How do you unit test a Celery task?

celery integration tests
celery_task_always_eager
celery_always_eager
django-celery test database
celery task apply
pytest mark celery
django test celery delay
celery task_always_eager

The Celery documentation mentions testing Celery within Django but doesn't explain how to test a Celery task if you are not using Django. How do you do this?


It is possible to test tasks synchronously using any unittest lib out there. I normaly do 2 different test sessions when working with celery tasks. The first one (as I'm suggesting bellow) is completely synchronous and should be the one that makes sure the algorithm does what it should do. The second session uses the whole system (including the broker) and makes sure I'm not having serialization issues or any other distribution, comunication problem.

So:

from celery import Celery

celery = Celery()

@celery.task
def add(x, y):
    return x + y

And your test:

from nose.tools import eq_

def test_add_task():
    rst = add.apply(args=(4, 4)).get()
    eq_(rst, 8)

Hope that helps!

Testing with Celery, distributedpython.com. Unit Testing Celery Tasks. How to unit test Celery tasks. Published on May 01, 2018. Estimated reading time: 2 minutes The full source  When testing with eager mode you are only testing an emulation of what happens in a worker, and there are many discrepancies between the emulation and what happens in reality. A Celery task is much like a web view, in that it should only define how to perform the action in the context of being called as a task.


I use this:

with mock.patch('celeryconfig.CELERY_ALWAYS_EAGER', True, create=True):
    ...

Docs: http://docs.celeryproject.org/en/3.1/configuration.html#celery-always-eager

CELERY_ALWAYS_EAGER lets you run your task synchronous, and you don't need a celery server.

Unit Testing Celery Tasks, Writing unit tests for celery tasks can be painful since they are asynchronous and long. I will be explaining how to write unit tests for Celery  Writing unit tests for celery tasks can be painful since they are asynchronous and long. I will be explaining how to write unit tests for Celery tasks and will try to address different cases for this.


Testing Celery Tasks - Arpit Solanki, Because Celery requires task functions to be synchronous, and the function we're looking to test is asynchronous, we need a way to run an  CELERY_ALWAYS_EAGER lets you run your task synchronous, and you don't need a celery server. It is possible to test tasks synchronously using any unittest lib out there. I normaly do 2 different test sessions when working with celery tasks.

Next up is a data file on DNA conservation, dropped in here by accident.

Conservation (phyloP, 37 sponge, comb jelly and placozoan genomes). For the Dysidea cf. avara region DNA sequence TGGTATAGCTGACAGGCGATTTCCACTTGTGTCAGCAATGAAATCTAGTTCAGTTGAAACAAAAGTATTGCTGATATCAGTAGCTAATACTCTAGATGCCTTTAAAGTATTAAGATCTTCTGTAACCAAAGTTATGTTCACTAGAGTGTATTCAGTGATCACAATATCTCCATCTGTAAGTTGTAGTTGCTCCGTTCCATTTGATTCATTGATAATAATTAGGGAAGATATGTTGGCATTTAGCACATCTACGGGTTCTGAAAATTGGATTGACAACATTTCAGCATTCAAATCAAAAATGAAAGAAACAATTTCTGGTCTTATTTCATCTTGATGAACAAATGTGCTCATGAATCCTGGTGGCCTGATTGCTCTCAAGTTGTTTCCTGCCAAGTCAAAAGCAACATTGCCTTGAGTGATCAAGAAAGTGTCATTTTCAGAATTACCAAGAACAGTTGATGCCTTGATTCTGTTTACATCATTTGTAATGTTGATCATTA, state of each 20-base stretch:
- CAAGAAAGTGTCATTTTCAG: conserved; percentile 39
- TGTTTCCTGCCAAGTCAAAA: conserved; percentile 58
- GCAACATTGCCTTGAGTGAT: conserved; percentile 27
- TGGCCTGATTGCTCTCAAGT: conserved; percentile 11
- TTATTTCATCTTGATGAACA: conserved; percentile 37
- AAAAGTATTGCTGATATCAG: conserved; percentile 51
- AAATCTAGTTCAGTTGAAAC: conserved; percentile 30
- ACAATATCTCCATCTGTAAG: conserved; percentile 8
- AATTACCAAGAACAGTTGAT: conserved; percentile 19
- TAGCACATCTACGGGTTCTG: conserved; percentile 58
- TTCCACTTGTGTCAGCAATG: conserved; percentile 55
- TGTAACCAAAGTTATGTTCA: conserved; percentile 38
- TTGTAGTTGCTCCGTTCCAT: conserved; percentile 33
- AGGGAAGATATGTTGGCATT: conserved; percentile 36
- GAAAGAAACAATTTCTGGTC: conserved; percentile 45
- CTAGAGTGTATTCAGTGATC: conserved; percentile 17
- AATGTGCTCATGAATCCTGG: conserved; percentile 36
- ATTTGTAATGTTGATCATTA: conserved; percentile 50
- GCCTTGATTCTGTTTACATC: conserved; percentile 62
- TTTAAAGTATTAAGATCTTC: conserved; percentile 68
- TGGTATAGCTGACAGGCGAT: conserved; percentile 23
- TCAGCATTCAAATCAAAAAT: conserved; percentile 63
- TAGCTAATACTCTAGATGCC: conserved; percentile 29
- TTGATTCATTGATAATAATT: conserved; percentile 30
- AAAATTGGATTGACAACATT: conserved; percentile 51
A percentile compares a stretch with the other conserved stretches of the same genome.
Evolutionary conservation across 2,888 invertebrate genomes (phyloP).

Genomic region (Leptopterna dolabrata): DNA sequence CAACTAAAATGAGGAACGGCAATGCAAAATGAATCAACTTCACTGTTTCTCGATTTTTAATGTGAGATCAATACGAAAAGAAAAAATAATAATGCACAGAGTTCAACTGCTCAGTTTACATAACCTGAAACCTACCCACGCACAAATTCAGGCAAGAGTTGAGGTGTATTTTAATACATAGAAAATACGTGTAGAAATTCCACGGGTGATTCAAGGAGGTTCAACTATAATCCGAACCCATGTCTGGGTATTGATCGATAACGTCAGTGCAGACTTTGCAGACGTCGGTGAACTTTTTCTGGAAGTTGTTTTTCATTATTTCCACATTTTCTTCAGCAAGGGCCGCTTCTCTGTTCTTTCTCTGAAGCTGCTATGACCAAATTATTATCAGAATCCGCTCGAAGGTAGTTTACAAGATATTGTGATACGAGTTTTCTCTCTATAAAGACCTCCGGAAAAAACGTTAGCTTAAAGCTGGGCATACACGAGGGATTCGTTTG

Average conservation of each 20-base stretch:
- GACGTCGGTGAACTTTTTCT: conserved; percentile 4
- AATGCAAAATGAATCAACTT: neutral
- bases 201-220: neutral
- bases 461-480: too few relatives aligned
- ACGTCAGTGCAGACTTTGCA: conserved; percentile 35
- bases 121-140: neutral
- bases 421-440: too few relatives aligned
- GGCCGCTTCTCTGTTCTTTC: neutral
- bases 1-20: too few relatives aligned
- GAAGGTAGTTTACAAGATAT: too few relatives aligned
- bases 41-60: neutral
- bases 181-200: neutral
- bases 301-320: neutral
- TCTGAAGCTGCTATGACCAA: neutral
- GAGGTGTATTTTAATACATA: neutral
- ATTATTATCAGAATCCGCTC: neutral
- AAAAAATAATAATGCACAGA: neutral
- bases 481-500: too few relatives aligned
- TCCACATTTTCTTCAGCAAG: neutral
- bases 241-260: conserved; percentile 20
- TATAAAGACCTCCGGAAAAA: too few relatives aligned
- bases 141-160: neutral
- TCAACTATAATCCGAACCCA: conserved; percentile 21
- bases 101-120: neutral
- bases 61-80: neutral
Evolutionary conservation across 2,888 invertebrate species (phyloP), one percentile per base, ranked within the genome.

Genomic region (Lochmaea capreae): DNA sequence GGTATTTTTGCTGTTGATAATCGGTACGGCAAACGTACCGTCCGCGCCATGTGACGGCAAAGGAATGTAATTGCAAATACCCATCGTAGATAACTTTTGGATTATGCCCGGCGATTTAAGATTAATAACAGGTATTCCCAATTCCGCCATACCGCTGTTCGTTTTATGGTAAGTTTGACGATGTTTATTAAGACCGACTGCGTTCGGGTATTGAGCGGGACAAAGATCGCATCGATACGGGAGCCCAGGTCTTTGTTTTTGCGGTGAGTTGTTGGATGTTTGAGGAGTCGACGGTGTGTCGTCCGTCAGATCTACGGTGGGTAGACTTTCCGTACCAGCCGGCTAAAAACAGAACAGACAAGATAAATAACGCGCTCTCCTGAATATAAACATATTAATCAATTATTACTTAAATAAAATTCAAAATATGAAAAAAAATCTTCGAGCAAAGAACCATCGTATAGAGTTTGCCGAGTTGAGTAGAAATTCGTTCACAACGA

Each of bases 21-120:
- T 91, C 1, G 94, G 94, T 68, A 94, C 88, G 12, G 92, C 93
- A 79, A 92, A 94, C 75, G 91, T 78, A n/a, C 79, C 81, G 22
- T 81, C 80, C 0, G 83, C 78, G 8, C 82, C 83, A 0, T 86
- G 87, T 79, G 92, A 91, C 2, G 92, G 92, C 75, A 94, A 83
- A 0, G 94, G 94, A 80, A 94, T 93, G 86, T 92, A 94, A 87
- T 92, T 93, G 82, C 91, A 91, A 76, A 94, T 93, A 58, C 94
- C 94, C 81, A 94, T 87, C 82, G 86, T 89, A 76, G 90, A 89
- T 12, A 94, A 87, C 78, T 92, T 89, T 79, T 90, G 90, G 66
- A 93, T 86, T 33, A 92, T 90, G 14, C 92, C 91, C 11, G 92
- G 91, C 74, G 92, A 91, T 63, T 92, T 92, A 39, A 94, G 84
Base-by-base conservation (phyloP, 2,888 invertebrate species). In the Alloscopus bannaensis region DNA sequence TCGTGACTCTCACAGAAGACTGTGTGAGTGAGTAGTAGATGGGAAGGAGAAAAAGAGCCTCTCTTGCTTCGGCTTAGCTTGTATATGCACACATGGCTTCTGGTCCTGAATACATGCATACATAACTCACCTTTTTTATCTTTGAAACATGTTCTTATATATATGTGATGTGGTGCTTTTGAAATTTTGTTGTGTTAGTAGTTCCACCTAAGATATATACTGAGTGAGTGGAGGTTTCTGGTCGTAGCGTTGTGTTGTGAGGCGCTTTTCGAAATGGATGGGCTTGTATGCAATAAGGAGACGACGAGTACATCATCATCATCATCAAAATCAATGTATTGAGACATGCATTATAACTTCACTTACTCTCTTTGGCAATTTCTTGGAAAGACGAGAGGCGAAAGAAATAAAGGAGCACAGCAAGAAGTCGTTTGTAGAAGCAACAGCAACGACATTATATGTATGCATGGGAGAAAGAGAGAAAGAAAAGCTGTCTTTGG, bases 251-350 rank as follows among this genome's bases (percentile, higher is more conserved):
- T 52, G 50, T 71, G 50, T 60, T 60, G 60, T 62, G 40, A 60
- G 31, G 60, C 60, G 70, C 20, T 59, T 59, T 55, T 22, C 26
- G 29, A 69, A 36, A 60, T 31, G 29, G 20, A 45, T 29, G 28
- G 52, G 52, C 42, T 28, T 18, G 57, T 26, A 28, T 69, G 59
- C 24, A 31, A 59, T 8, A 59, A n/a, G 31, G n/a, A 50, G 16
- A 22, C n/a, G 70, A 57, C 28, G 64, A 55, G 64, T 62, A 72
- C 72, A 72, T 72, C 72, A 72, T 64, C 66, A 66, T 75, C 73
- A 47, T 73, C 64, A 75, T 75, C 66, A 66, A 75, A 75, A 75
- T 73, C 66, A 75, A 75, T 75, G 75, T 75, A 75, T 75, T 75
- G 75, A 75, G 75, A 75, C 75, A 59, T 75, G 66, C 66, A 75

unittest
import unittest

from myproject.myapp import celeryapp

class TestMyCeleryWorker(unittest.TestCase):

  def setUp(self):
      celeryapp.conf.update(CELERY_ALWAYS_EAGER=True)
py.test fixtures
# conftest.py
from myproject.myapp import celeryapp

@pytest.fixture(scope='module')
def celery_app(request):
    celeryapp.conf.update(CELERY_ALWAYS_EAGER=True)
    return celeryapp

# test_tasks.py
def test_some_task(celery_app):
    ...
Addendum: make send_task respect eager
from celery import current_app

def send_task(name, args=(), kwargs={}, **opts):
    # https://github.com/celery/celery/issues/581
    task = current_app.tasks[name]
    return task.apply(args, kwargs, **opts)

current_app.send_task = send_task

Writing Unit Tests for Celery Tasks with async Functions · JF's Dev , The first problem you'll run in to when trying to write a test that runs a task is that Django's test runner doesn't use the same database as your celery daemon is  Call tasks in tests directly and wrap all inner celery interactions with if self.request.called_directly and run task directly if True or with apply_async if False. Wrap task.ready() and other statuses check with functions where I check for ALWAYS_EAGER and task readiness.


For those on Celery 4 it's:

@override_settings(CELERY_TASK_ALWAYS_EAGER=True)

Because the settings names have been changed and need updating if you choose to upgrade, see

http://docs.celeryproject.org/en/latest/whatsnew-4.0.html#lowercase-setting-names

Unit Testing, It is possible to test tasks synchronously using any unittest lib out there. I normaly do 2 different test sessions when working with celery tasks. The first one (as I'm  If you're writing unit tests that depend on a celery worker, though, you're doing it wrong. For unit tests, you'll want to mock your Celery methods and test them separately. You could use CeleryTestCaseMixin to write integration tests with Celery tasks, though.


python - How do you unit test a Celery task?, For unit tests, we run Celery in eager mode (configured in devilry.project.develop.​test). Testing with non-eager Celery¶. Install RabbitMQ¶. See http://www  How can we bypass task.delay() during the test (I tried setting CELERY_ALWAYS_EAGER = True but it made no difference)? How do we use the test settings that are recommended (if that is the best way) without actually changing our settings.py? Can we still use manage.py test or do we have to use a custom runner?


Developing and testing Celery background tasks, Run a monitored Celery worker for integration tests that depend on Celery tasks. from unittest import TestCase from celerytest.testcase import  Besides background tasks execution, Celery also supports so called delayed tasks (apply_async method). In order to use them all you have to do is to provide datetime when the task should be invoked via eta or countdown (in seconds).


celerytest - Integration testing with Celery, to write integration tests using pyTest not the god ol' python UnitTest framework​. class for your integration tests using a real celery worker in the background. The @task decorator replaces the function with a Task object (see documentation). If you mock the task itself you'll replace the (somewhat magic) Task object with a MagicMock and it won't schedule the task at all. Instead mock the Task object's run() method, like so: